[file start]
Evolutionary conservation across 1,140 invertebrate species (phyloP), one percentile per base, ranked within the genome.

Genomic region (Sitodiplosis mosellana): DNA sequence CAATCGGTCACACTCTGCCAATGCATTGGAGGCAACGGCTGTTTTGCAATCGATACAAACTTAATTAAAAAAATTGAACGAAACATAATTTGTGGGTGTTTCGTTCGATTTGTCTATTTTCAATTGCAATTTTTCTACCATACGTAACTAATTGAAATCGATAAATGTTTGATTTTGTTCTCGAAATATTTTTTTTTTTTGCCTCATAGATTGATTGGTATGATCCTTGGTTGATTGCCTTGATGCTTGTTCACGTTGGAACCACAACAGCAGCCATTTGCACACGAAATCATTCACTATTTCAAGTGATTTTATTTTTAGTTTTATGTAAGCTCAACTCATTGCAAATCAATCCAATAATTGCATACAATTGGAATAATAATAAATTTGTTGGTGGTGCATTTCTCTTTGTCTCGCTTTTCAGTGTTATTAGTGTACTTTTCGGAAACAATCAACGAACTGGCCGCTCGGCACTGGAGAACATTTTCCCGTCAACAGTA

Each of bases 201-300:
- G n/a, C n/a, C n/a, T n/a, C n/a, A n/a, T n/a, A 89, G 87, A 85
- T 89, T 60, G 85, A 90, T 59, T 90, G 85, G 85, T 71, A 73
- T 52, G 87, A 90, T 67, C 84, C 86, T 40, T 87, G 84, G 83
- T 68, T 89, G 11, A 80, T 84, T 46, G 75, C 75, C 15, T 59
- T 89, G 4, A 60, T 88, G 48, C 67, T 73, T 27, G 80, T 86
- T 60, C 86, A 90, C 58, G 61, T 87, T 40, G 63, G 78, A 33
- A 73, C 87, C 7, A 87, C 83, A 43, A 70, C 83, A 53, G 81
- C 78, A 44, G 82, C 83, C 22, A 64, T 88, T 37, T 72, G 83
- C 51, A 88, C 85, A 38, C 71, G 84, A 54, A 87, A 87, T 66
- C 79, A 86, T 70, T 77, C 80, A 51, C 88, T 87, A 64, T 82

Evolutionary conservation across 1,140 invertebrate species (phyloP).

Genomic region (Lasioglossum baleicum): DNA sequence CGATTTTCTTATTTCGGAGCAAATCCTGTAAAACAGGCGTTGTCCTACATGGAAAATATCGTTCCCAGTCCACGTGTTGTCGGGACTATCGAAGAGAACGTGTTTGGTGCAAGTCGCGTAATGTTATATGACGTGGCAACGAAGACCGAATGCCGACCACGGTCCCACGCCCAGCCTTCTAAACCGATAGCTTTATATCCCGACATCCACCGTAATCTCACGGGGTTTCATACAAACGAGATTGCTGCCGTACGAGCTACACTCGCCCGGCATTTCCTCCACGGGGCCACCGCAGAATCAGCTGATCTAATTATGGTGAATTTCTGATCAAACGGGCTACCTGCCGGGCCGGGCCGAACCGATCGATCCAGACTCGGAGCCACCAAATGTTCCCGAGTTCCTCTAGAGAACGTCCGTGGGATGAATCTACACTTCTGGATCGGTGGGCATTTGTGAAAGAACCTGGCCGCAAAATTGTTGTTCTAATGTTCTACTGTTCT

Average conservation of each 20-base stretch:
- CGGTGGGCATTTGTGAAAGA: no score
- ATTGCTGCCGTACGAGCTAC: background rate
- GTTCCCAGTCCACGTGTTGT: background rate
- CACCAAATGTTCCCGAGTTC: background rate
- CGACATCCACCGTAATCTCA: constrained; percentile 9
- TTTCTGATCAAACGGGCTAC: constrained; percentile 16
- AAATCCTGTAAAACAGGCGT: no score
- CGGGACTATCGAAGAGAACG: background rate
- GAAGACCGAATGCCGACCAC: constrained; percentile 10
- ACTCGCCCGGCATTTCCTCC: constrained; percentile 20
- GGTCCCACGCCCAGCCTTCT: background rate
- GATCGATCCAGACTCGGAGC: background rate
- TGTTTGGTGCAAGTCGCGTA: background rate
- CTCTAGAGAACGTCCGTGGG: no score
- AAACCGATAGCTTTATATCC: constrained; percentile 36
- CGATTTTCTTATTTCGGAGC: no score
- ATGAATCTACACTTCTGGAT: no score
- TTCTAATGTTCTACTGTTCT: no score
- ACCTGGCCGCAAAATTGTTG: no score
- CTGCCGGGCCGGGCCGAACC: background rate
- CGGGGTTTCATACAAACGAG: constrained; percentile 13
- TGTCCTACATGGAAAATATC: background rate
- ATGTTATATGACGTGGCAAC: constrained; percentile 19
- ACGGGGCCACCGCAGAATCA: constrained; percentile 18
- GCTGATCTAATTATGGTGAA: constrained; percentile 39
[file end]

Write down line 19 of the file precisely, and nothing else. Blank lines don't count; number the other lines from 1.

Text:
- GTTCCCAGTCCACGTGTTGT: background rate